- Arkansas Black Hall of Fame/Little Rock Anderson Institute on Race and Ethnicity
- ON CIVIL RIGHTS IN ARKANSAS: Clinton presidental diarist Janis F. Kearney hosts a conversation with Annie Abrams, Elizabeth Eckford and Dr. Sybil Jordan Hampton at UA Pulaski Tech on Thursday evening.
A CONVERSATION WITH ANNIE ABRAMS, ELIZABETH ECKFORD AND DR. SYBIL JORDAN HAMPTON
6 p.m. UA Pulaski Technical College, Center for the Humanities and Arts. Free.
The voicemail of Annie Abrams is art. "Service is the rent we pay to stay on God's earth," she informs those who call. "I'm paying my rent. Do you have rent to pay today?" Abrams, a longtime Little Rock activist, gives that one-sentence explanation for her decades of work — labor that spans time from the desegregation of Central High to establishing the MLK Day parade to, a few weeks ago, when I saw her at a meeting on policing. She challenges you to join her. So, since she can do that with a voicemail, I'd recommend hearing her speak at length. Abrams will be joined by Elizabeth Eckford, one of the Little Rock Nine, and Dr. Sybil Jordan Hampton, who was the first black student to attend all four years at Central High School and went on to head the Winthrop Rockefeller Foundation, in a panel discussion moderated by Clinton presidential diarist Janis F. Kearney. The women will discuss their part in the continuing struggle for civil rights. You may learn how to "pay your rent." JR
'ON THE ROW'
7 p.m. St. Mark's Episcopal Church. Free.
In May 2016 — a little less than a year before Arkansas's death row at the Varner Supermax facility near Gould would become the subject of international headlines — Kathy McGregor was there teaching a writing workshop. There was
ARKANSAS TIMES MUSICIANS SHOWCASE
8 p.m. Stickyz Rock 'n' Roll Chicken Shack. $5.
The 26th Arkansas Times Musicians Showcase, which kicked off last Thursday night, heard first from a Jonesboro quintet with early 2000s angst and tricks up its sleeve — like when the guitarist removed his axe and slipped on back to the drum throne mid-song, relieving the drummer to sneak around to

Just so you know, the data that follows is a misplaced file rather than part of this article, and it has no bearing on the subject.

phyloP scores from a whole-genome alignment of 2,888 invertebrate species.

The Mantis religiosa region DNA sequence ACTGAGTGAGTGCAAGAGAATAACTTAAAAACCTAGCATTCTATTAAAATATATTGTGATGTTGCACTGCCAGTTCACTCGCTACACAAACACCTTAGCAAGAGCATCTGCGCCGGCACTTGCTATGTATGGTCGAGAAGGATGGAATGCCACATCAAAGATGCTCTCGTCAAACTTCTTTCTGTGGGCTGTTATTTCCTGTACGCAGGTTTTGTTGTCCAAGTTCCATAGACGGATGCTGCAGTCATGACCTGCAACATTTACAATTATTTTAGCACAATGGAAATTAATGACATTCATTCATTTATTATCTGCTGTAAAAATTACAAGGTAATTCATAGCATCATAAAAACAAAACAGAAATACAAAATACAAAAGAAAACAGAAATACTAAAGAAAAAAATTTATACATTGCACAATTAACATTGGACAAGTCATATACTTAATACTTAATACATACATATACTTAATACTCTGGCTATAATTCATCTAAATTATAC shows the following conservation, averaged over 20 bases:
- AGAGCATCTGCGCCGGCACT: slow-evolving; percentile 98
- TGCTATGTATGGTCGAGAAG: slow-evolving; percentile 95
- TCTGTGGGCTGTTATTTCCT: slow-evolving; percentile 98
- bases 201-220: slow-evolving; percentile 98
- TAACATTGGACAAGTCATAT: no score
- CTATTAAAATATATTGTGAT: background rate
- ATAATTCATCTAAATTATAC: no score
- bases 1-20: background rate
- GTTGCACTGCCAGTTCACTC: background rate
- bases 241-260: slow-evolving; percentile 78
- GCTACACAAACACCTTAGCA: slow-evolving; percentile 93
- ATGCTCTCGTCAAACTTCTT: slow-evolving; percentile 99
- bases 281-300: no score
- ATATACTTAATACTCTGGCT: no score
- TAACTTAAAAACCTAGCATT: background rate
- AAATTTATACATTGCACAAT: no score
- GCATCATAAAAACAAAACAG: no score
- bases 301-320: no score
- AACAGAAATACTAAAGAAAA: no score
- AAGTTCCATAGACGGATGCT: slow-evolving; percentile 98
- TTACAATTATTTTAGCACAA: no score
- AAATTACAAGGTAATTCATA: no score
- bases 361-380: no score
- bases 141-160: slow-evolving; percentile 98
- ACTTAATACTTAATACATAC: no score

LUNCH AND LEARN: WILLIAM GRANT STILL
Noon. Mosaic Templars Cultural Center. Free.
The man some call the "Dean of African-American composers" grew up right here in Little Rock, and Central Arkansas residents have a few chances to hear some of his music this spring. First up: This free lunchtime program at Mosaic Templars gives a primer on William Grant Still's life and work. Still earned two Guggenheim Fellowships and honorary doctorates from Oberlin College and Pepperdine University, and he was astonishingly prolific, with five symphonies and eight operas, ballets and countless engagements as an arranger, conductor, instrumentalist and recording manager. Maybe more importantly, he was blowing some minds with his original material; until the 1950s, Still's first symphony was the most widely performed symphony by an American composer, and his "A Bayou Legend" was the first opera by an African-American composer to be performed on national U.S. television. He also wrote a piano concerto called "Kaintuck' " after taking a train trip through Kentucky in 1935, and that piece will be excerpted by
- 'AMERIKA': Larry Crane (whose work is above), Michael Darr and Mike Gaines will open their studios in the Pyramid building for 2nd Friday Art Night.